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    Quick(ish) question.

    Tried to park my car in a hotel car park where they had folding bollards in each space. When trying to park, the bollard gouged out the bottom of my car which is now pissing fluid everywhere. In short, it's a mess and is undrivable. On inspection of the bollard, it turns out it's been ripped partly from the ground, is unstable and has bolts sticking out of it.

    Complained to the hotel, who are getting back to me but they say they aren't liable for damage to cars. (Understandable if someone breaks into, or keys my car for instance) However, there are no signs up stating this, and the only reason for the damage is their failure to upkeep and service their own property correctly and the fact that a piece of 'equipment' they use is faulty.

    Do I have a leg to stand on when the manager rings back?
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    well if you tripped over it you would be so i think you might. not certain though
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    I can tell you that the hotel is liable since they have caused the damage. It's not like you've driven into a wall. They can not put up a sign disclaming their own liability if the damage is caused by them or their agents. This is a fact, not my opinion.

    Marcus
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    And there is case law. I win, game, set and match.

    http://www.thisisnottingham.co.uk/di...entPK=20714474

    Marcus
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    exclusion clauses must be sated, if there were no signs, then yes they are liable.
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    (Original post by The_Goose)
    exclusion clauses must be sated, if there were no signs, then yes they are liable.
    Signs or not, it doesn't matter if the damage is caused by, or is as a result of the negligence of, the car park owner.

    Marcus
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    Agree in the main with Marcus. They cannot simply disclaim liability generally and indeed if there are no signs up or such, then they obviously haven't even attempted to do this.
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    (Original post by marcusfox)
    Signs or not, it doesn't matter if the damage is caused by, or is as a result of the negligence of, the car park owner.

    Marcus
    It depends. There is nothing preventing a disclaimer of such liability, it's merely a matter of fairness, equality of arms and drawing adequate attention to such things before the service in question is used.

    But yeah, still, the OP should tear this hotel a new back passage.
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    could you argue fundamental breach if a car park isn't suitable for cars? because I think you could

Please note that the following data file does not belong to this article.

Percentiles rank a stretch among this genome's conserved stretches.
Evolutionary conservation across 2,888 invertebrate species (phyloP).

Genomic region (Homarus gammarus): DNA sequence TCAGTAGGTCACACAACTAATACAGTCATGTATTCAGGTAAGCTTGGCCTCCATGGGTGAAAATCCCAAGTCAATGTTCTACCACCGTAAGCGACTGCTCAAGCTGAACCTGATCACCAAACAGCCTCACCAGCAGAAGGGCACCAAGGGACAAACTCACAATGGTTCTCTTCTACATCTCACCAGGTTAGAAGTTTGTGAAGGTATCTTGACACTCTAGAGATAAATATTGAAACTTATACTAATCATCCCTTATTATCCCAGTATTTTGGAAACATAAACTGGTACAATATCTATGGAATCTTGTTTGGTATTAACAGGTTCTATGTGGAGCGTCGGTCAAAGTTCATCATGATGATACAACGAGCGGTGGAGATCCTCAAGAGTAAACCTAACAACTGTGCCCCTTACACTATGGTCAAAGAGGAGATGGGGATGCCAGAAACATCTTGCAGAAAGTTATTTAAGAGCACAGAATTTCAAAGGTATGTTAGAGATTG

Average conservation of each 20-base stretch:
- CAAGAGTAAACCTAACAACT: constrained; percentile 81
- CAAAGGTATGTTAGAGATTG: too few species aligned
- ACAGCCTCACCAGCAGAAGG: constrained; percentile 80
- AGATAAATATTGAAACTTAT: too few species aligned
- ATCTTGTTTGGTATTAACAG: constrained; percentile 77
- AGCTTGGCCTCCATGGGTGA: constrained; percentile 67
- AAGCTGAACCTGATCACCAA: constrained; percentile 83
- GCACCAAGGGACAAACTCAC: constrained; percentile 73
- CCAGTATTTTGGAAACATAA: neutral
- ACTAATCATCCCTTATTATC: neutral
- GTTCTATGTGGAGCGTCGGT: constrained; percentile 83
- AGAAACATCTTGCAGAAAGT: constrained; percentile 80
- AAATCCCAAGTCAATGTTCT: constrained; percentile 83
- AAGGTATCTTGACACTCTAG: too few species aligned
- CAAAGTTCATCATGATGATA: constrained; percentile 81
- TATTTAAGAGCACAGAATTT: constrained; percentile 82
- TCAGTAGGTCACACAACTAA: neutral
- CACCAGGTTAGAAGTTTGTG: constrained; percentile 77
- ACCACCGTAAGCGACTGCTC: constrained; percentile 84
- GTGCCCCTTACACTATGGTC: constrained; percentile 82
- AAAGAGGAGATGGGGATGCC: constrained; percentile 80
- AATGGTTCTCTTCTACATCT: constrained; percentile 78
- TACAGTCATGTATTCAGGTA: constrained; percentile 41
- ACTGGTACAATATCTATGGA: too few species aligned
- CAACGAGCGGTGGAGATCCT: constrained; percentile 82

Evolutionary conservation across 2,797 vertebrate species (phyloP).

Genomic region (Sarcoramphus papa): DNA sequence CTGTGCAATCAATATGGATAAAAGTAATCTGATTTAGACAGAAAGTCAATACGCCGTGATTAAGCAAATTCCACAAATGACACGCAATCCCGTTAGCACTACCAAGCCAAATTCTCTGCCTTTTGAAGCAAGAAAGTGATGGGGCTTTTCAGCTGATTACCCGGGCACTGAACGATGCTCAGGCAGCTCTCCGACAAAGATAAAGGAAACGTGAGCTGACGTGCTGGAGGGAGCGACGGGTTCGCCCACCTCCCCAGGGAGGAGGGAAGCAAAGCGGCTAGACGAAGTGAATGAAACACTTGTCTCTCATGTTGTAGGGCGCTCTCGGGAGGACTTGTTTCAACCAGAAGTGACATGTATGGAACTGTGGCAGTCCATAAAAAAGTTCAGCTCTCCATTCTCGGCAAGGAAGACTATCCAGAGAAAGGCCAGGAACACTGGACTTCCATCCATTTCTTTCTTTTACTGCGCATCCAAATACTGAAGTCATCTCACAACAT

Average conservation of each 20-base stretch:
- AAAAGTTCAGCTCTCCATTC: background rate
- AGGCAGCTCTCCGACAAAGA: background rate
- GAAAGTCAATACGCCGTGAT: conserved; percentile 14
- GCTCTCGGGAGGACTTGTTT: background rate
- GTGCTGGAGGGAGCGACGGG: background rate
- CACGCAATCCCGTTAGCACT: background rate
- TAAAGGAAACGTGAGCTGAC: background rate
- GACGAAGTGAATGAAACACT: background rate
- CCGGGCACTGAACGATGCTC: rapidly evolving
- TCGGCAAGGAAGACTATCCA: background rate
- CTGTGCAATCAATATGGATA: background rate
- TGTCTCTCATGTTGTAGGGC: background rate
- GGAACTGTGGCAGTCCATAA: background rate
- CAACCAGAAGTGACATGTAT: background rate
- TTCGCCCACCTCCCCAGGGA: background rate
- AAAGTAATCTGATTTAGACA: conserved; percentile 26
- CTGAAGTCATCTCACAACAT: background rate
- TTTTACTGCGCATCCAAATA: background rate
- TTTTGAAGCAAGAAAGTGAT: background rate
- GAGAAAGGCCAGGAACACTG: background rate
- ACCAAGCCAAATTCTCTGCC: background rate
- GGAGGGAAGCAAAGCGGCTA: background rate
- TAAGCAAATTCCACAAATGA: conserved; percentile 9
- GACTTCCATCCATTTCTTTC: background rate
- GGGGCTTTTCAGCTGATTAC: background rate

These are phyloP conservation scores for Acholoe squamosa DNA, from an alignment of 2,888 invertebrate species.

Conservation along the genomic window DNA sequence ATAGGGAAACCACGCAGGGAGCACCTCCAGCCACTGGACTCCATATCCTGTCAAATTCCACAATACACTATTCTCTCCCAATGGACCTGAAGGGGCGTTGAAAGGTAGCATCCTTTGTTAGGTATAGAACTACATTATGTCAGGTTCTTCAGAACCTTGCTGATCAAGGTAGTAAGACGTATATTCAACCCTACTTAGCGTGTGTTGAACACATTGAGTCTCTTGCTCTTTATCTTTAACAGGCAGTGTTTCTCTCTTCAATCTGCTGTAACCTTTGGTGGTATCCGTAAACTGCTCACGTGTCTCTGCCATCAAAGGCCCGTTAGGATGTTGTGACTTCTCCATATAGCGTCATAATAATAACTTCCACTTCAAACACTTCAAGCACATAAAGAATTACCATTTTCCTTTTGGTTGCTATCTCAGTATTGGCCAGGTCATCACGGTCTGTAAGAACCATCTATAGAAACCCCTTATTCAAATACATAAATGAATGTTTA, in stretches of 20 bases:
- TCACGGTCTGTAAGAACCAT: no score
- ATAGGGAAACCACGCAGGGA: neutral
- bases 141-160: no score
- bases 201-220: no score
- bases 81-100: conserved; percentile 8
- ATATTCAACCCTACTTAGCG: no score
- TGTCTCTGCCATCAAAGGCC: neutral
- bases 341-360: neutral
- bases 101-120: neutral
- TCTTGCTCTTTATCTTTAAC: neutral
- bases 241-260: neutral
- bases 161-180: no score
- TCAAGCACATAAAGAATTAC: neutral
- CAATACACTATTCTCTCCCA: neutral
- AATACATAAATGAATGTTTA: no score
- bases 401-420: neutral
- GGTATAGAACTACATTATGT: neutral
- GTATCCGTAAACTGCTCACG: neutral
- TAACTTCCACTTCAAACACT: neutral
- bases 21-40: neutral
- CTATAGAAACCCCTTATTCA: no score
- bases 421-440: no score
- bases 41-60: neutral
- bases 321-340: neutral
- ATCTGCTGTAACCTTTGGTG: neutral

Marcus you can exclude liability for damage to property however caused, even through negligence as long as the other party if aware of this, I believe the only thing you cannot exclude liability for is death or personal injury through negligence (UCTA 2.2)
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    Signs or not, it doesn't matter if the damage is caused by, or is as a result of the negligence of, the car park owner.
    Marcus you can exclude liability for damage to property however caused, even through negligence as long as the other party if aware of this, I believe the only thing you cannot exclude liability for is death or personal injury through negligence
    Marcus is wrong. The_Goose is not quite right. Exclusion clauses are only invalid relating to property damage if the exclusion is 'reasonable', this is the Unfair Contract Terms Act 1977.
    However, in this case, any such exclusion is almost certainly going to be unreasonable.

    It would also need to be a sign that was posted before entering the car-park or shortly after entering it, not hidden behind a pillar somewhere.

    could you argue fundamental breach if a car park isn't suitable for cars? because I think you could
    This would be assuming a contract, I don't see a contract here so you would need to sue in tort.


    In short: you absolutely can claim for the full cost of repairs, and for any extra costs incurred (e.g. a hire car, unable to make a meeting etc.). I cannot possibly think of a case which would be anymore clear. If the manager refers to a sign, just say you can't exclude liability under the Unfair Contract Terms Act 1977, the manager won't have a clue what you are talking about and will either go away to think about it or he will just agree to pay you on realising that he is liable.
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    (Original post by jacketpotato)
    Marcus is wrong. The_Goose is not quite right. Exclusion clauses are only invalid relating to property damage if the exclusion is 'reasonable', this is the Unfair Contract Terms Act 1977.
    However, in this case, any such exclusion is almost certainly going to be unreasonable.

    It would also need to be a sign that was posted before entering the car-park or shortly after entering it, not hidden behind a pillar somewhere.


    This would be assuming a contract, I don't see a contract here so you would need to sue in tort.